The more I read about becoming a CEO and becoming a leader, the better I got at selling.

The themes and trends in cybersecurity

We call it cybersecurity now, but when I was at Integralis, I remember when somebody came to see me at a trade show and asked me about  Firewall-1. I didn't know what a Firewall was, this was not a thing yet. Check Point invented the Firewall, and Integralis really launched that into the UK market. But, you didn't need all your fingers to count the number of security products that were being sold. It's gone from being relatively simple to being almost overwhelmingly complex. I think the cost of cyber breaches was 6 trillion in the last year, and they’re huge numbers.

It was just stuff you had to buy to run the place. Now, companies spend probably 10% of their IT budget on security, and it's gone from being a really small number of vendors through to 1000s and 1000s of products. From a customer point of view, I remember we'd have diagrams of fortresses and locks and the threat surface was servers and laptops, and there was a boundary. It was all internal and controllable, there is no obvious physical boundary anymore. I remember when everything was about avoiding a breach and stopping it happening. Now, there's a ‘minimise the damage, anticipate it and accept it’. Most organisations are not trying to entirely prevent a breach, they are accepting that it might happen and if it does are preparing to minimise the damage, minimise the loss and recover quickly. It's gone from being either the business being disinterested, almost insecurity to being business critical, and in some organisations a potential extinction event if there is a severe breach, because if you disrupt a service in a business that's cashflow intensive, and they can't trade, that business might not exist in a low margin, high volume population.

My daughter is just doing A Levels and there was a careers day and somebody came from the UK Government and from one of the big banks in the UK to talk to the students. They really made my daughter understand that the consequence of cybersecurity is not just loss of money or personally identifiable information, it's the cybercrime and the fuel that is fueling political blackmail and funding guns and drugs and people trafficking. So, it's not just losing intellectual property and data. Some of the bad stuff that happened in the world is partly funded by cybersecurity crime and reaches, so that is just a completely different world. When I joined security, who knew that that's where this thing was going, and it's great being part of the industry, but you almost regret that you need one, because it's such a harmful thing when organisations have attacked successfully. I enjoy playing my part on this side of the fence to try and minimise that damage and help customers be successful.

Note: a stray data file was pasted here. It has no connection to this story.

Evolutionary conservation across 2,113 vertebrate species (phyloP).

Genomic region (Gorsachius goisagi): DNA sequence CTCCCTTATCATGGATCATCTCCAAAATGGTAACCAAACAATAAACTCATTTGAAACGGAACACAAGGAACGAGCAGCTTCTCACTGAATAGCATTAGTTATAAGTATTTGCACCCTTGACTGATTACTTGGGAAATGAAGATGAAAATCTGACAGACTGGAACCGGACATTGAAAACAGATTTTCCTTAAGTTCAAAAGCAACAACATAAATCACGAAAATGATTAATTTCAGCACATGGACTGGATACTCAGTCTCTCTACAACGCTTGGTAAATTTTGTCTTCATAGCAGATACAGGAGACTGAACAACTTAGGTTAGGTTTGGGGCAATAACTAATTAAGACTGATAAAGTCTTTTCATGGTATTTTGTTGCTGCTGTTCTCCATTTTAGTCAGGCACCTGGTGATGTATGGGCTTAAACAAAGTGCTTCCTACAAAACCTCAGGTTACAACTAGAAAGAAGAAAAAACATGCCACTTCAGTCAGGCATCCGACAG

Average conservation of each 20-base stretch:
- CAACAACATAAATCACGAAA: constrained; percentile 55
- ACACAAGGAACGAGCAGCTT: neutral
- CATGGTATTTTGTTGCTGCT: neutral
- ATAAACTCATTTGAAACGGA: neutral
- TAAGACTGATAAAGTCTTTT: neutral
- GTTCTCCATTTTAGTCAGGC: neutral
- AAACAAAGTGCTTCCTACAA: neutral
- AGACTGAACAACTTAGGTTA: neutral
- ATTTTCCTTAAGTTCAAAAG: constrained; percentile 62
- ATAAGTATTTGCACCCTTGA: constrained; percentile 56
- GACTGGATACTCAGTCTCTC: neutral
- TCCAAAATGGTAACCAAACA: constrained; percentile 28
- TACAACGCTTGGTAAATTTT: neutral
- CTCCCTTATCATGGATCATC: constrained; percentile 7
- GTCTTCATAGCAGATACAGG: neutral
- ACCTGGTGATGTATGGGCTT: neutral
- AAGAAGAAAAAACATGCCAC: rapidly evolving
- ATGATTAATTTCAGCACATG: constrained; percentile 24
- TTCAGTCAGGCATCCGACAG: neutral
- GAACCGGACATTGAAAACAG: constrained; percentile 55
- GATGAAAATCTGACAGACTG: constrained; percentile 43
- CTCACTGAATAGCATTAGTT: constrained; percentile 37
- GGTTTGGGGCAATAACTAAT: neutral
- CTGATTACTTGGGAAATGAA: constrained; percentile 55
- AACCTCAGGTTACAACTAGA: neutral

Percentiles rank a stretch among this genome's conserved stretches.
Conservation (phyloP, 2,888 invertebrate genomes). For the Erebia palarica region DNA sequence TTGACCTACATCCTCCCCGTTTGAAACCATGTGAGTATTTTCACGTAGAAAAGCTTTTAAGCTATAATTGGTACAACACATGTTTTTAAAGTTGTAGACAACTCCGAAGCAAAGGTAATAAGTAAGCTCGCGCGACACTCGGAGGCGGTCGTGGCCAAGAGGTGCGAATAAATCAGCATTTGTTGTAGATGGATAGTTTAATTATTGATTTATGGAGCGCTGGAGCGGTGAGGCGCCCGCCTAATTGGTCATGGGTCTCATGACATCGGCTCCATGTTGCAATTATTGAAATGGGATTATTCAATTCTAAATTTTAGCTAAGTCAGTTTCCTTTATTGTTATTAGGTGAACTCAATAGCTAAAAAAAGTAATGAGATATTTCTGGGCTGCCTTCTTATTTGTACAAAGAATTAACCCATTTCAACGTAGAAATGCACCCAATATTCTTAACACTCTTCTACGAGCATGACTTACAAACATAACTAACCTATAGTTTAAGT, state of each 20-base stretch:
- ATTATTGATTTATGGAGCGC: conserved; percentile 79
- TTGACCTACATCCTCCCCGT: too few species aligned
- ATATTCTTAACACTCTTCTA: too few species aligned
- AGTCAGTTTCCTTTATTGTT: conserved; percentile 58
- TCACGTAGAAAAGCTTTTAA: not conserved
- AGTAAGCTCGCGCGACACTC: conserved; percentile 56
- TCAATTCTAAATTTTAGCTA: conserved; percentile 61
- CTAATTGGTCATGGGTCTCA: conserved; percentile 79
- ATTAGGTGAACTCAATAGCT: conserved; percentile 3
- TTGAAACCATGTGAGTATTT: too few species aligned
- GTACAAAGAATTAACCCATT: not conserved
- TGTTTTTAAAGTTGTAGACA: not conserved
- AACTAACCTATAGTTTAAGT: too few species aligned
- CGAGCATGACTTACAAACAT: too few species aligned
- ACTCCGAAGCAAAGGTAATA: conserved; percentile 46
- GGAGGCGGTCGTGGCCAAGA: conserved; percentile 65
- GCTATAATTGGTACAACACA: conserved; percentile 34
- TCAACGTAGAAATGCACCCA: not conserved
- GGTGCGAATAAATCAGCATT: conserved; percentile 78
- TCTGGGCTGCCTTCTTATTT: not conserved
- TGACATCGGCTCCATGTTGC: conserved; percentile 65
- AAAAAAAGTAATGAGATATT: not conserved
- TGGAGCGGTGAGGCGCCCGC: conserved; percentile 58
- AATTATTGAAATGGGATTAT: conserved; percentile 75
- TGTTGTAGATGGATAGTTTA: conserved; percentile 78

It almost feels to me that for each vendor to be heard above the noise, almost like with social media, you have to compete in a way that it becomes more and more claims. If you go to a trade show, you look at the words and all the standards of the trade show that are very similar. It's hard, I think, for customers to get through the ‘blah, blah, blah’, if everyone sounds the same with so many vendors. I get frustrated with this laziness sometimes when vendors describe the world as ‘insecure’, and say that they have a product, you should buy it, and link causes and effects together in a way where they're often not linked. Then, the customer is expected to take a leap of faith that you have the silver bullet that solves all the problems of cybersecurity. As vendors, we have a responsibility to be very precise about the problems we solve, what we can and what we can't do, and to be clear with customers when setting them up for success. It's one of the reasons I love the move from on-prem to SaaS. I love being a promise maker and a promise keeper, and when you're on a subscription service, you have got to keep your promises. I love that the customer is not paying up front based on the promise somebody made, and then that sales person is never seen. Again, I love the ongoing accountability. I feel as though the values I talked about earlier have really helped me build trusting relationships with customers over the years, and are even more suited to the world we live in now- keep your promises!

I've really noticed that the industry is so big and organisations are overwhelmed by the number of security tools and all the data that these tools produce. You see reports that there are on average 50, some say over 100 tools, in an organisation. They're adding at least five tools every single year, there's this conveyor belt of new technology coming through, and people can't keep up to speed with it. These tools don't talk to each other and they're all different ways of looking at the world. Some look at IP addresses, some look at applications, some look at domain names, and then there's a shortage of skills. I think there are 4 million open positions in cybersecurity. You've got a shortage of people being overwhelmed by all these tools and you do so in a glass house because the stakes get higher and higher every single day. There's this spiral of ‘you buy more tools, people make more mistakes, there's more errors, breaches, regulatory scrutiny, more audit scrutiny, there's more internal risk and compliance scrutiny’. So, you buy more tools and then people are more overwhelmed and you make more mistakes. There's this really difficult position. Many organisations find themselves struggling with the overwhelming nature of the cybersecurity problem, but also the complexity of the solution. It's one of the reasons I joined Panaseer; we've got a way of helping take care of some of that and I've seen that need grow in the 20 years I've been doing this.